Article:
Life sciences is a sector that operates at the cutting-edge of technological developments and last week [7 December] the second Life Sciences Sector Deal was announced. The Great West region, including the University of Bristol, was recognised in the report for its flourishing life science industry, due to its collaboration between more established technology and digital businesses.
The deal announced a £1.3 billion industry-government investment in the UK economy and a new partnership driving early disease detection, with global biopharmaceutical company UCB investing around £1 billion in research and development, including in a new state-of-the-art facility.
This builds on the government’s Life Sciences Industrial Strategy published in December last year, which recognised the importance of regional clusters and followed intense collaboration between life sciences organisations and the GW4 Alliance and GW4’s regional strengths such as convergence with AI, high performance computing, quantum technologies and world-leading academic expertise. Places continues to be one of five key commitments within the deal, which this time round has a strong focus on technology and digital innovation.
Matt Hancock, Health Secretary, said: "I want the UK to have the most advanced health and care system on the planet. Technology and artificial intelligence have the potential to revolutionise healthcare by unlocking the next generation of treatments, diagnosing diseases before symptoms appear and helping patients take greater control of their own health."
The report showcases examples from the University including two spin-out companies. The first is KWS BioTest Ltd , a leading contract research organisation specialising in immunology oncology discovery testing services. The second is Ziylo Ltd , a specialist chemistry company which could transform the treatment of diabetes improving the lives of millions of people around the world. Novo Nordisk acquired Ziylo Ltd in staged acquisition with a potential deal value that could exceed £640 million, one of the largest in the sector during the period since the Life Science Strategy was launched.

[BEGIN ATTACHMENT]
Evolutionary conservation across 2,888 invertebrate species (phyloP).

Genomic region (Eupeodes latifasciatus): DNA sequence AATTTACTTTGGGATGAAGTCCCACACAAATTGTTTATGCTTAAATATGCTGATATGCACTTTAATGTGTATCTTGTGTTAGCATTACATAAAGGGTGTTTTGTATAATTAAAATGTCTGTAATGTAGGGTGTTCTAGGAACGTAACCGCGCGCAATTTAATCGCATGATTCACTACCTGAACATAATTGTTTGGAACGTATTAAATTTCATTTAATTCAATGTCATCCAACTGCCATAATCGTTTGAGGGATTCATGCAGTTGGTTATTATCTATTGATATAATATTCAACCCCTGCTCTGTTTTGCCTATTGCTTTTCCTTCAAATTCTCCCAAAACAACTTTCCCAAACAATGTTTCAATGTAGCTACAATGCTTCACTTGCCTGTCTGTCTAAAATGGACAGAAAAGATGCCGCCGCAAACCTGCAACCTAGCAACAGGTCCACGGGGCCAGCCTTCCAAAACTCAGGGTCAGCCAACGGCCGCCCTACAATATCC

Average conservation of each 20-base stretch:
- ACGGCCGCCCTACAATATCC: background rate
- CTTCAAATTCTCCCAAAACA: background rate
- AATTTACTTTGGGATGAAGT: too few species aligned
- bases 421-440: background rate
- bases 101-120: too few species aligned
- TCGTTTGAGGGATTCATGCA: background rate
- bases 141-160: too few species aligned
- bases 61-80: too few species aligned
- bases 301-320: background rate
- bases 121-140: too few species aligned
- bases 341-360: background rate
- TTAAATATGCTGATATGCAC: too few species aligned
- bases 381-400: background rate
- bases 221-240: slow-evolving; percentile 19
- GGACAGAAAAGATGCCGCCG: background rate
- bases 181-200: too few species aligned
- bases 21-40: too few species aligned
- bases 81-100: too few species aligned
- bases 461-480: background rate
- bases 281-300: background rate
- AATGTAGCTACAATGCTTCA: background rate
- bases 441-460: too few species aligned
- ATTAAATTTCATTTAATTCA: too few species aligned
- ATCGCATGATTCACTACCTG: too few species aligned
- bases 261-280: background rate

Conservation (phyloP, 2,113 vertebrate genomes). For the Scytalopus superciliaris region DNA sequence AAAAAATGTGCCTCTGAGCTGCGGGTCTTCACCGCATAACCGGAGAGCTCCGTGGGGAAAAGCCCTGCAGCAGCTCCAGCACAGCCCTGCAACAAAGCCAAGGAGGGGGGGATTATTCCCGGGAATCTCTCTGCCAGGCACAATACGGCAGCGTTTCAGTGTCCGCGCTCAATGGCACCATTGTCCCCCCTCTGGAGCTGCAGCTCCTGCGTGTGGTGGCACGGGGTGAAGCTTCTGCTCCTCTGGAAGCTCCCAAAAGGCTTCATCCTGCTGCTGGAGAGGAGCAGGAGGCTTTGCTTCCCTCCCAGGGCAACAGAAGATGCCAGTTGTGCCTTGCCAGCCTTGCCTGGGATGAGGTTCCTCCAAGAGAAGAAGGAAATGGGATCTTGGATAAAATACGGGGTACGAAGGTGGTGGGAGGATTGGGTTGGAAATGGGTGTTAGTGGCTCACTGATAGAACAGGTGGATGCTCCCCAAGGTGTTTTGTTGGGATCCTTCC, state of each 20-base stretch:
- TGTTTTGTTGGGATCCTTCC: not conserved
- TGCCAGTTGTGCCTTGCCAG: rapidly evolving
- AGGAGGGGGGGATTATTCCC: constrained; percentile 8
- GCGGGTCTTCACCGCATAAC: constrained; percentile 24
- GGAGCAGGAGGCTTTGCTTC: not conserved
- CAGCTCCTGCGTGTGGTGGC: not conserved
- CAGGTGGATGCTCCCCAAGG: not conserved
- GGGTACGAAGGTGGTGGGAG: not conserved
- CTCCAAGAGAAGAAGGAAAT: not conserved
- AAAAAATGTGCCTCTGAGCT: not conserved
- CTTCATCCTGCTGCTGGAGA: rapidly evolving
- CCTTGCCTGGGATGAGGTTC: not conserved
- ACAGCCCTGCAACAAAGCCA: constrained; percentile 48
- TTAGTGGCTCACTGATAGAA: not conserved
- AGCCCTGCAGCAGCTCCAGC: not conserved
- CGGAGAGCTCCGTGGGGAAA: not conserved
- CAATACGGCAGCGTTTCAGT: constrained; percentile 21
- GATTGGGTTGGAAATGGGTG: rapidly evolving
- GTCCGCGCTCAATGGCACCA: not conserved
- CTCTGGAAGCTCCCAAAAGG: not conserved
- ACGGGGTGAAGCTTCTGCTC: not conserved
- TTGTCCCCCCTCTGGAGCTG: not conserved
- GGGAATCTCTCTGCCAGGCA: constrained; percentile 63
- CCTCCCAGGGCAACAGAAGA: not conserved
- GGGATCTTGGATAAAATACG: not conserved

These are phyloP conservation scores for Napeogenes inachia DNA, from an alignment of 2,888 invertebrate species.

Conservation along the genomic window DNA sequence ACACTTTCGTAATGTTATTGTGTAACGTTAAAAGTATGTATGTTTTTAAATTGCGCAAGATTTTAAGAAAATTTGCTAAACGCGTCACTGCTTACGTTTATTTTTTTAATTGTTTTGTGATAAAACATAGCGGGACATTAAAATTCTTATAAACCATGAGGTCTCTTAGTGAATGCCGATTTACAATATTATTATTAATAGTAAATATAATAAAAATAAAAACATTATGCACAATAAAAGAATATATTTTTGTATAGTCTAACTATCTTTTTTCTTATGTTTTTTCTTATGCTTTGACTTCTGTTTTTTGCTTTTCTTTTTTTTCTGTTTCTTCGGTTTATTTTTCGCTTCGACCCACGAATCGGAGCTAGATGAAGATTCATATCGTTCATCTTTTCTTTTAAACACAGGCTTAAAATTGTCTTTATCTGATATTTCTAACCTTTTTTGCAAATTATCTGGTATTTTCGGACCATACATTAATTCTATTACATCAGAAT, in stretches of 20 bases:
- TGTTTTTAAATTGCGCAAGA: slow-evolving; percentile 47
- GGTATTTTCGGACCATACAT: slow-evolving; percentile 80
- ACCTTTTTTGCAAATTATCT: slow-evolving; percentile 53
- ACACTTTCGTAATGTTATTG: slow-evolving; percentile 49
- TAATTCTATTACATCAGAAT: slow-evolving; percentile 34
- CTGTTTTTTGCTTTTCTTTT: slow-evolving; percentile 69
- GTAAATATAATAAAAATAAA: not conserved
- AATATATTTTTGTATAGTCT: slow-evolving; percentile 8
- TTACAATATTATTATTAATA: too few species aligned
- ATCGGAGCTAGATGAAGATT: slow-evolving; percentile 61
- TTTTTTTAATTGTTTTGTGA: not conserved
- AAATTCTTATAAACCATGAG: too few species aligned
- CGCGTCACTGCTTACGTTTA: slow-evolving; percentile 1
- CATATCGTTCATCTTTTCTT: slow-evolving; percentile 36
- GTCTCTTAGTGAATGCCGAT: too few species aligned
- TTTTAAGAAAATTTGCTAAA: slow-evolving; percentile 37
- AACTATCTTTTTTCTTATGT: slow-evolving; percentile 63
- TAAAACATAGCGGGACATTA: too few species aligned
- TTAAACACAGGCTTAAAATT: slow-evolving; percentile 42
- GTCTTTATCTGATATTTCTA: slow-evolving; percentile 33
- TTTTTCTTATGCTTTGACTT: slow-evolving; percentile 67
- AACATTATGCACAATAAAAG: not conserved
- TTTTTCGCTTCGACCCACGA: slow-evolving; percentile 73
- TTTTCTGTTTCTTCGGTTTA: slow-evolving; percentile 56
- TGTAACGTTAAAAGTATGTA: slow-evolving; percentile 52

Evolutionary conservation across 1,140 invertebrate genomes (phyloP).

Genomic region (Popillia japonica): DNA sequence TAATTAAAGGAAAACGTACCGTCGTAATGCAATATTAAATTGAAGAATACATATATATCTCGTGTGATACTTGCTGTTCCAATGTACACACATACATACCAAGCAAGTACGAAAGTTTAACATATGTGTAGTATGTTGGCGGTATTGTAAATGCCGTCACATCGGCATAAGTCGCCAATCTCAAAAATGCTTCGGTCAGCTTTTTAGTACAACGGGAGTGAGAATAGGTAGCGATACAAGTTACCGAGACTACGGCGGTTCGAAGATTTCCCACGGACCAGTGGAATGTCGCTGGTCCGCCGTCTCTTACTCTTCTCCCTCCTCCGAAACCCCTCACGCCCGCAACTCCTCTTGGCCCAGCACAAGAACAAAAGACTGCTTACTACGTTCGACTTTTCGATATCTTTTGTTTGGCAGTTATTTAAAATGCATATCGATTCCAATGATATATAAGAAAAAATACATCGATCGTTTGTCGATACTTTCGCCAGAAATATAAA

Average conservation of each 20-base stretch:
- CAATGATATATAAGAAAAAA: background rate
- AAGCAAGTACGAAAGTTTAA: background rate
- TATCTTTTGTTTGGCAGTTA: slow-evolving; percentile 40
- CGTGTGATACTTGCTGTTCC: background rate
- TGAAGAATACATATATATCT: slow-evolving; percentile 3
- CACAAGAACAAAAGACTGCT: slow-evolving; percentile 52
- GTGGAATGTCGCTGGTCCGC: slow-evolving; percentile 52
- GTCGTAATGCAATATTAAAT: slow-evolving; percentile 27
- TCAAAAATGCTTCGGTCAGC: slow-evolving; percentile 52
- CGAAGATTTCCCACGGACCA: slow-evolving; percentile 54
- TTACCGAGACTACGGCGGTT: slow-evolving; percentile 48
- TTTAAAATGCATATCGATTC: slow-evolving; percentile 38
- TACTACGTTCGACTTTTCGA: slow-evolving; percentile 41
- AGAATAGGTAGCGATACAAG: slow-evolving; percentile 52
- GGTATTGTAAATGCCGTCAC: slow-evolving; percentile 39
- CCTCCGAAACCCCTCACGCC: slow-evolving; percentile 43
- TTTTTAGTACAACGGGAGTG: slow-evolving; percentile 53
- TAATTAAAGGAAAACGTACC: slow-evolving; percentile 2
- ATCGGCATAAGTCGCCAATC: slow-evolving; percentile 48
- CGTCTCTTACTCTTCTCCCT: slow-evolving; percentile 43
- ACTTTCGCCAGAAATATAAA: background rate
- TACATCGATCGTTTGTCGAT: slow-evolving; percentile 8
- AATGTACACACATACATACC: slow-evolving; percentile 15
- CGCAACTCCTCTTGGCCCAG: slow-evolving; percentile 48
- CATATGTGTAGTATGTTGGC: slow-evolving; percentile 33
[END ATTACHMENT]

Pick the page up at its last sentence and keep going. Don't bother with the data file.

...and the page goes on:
It also highlights the University’s new £43 million Quantum Technology Innovation Centre , based in the Temple Quarter Enterprise Campus , to accelerate life sciences industrial impact in three areas:
- improving the speed of genomic data processing and drug discovery;
- quantum enhanced sensing and imaging for diagnostic devices and cell biology;
- quantum communication for data security, for example medical records.
Professor Nishan Canagarajah , Pro Vice-Chancellor for Research at the University of Bristol and a member of the GW4 Board, said: "The University is pleased to be recognised in the second Life Sciences Sector Deal. It is rewarding to see our pioneering research being developed where it can have major societal impact and make a real difference to people’s lives.
Dr Sarah Perkins, GW4 Director, added: "We welcome the second Life Sciences Sector Deal and government’s renewed commitment to a place-based approach. We would encourage government to continue to invest and work with regional clusters as important drivers of economic growth and catalysts for scientific advancement. GW4 brings together world-leading capabilities across life sciences as demonstrated by our regional businesses innovative technology and our collaborative working with Life Sciences Hub Wales."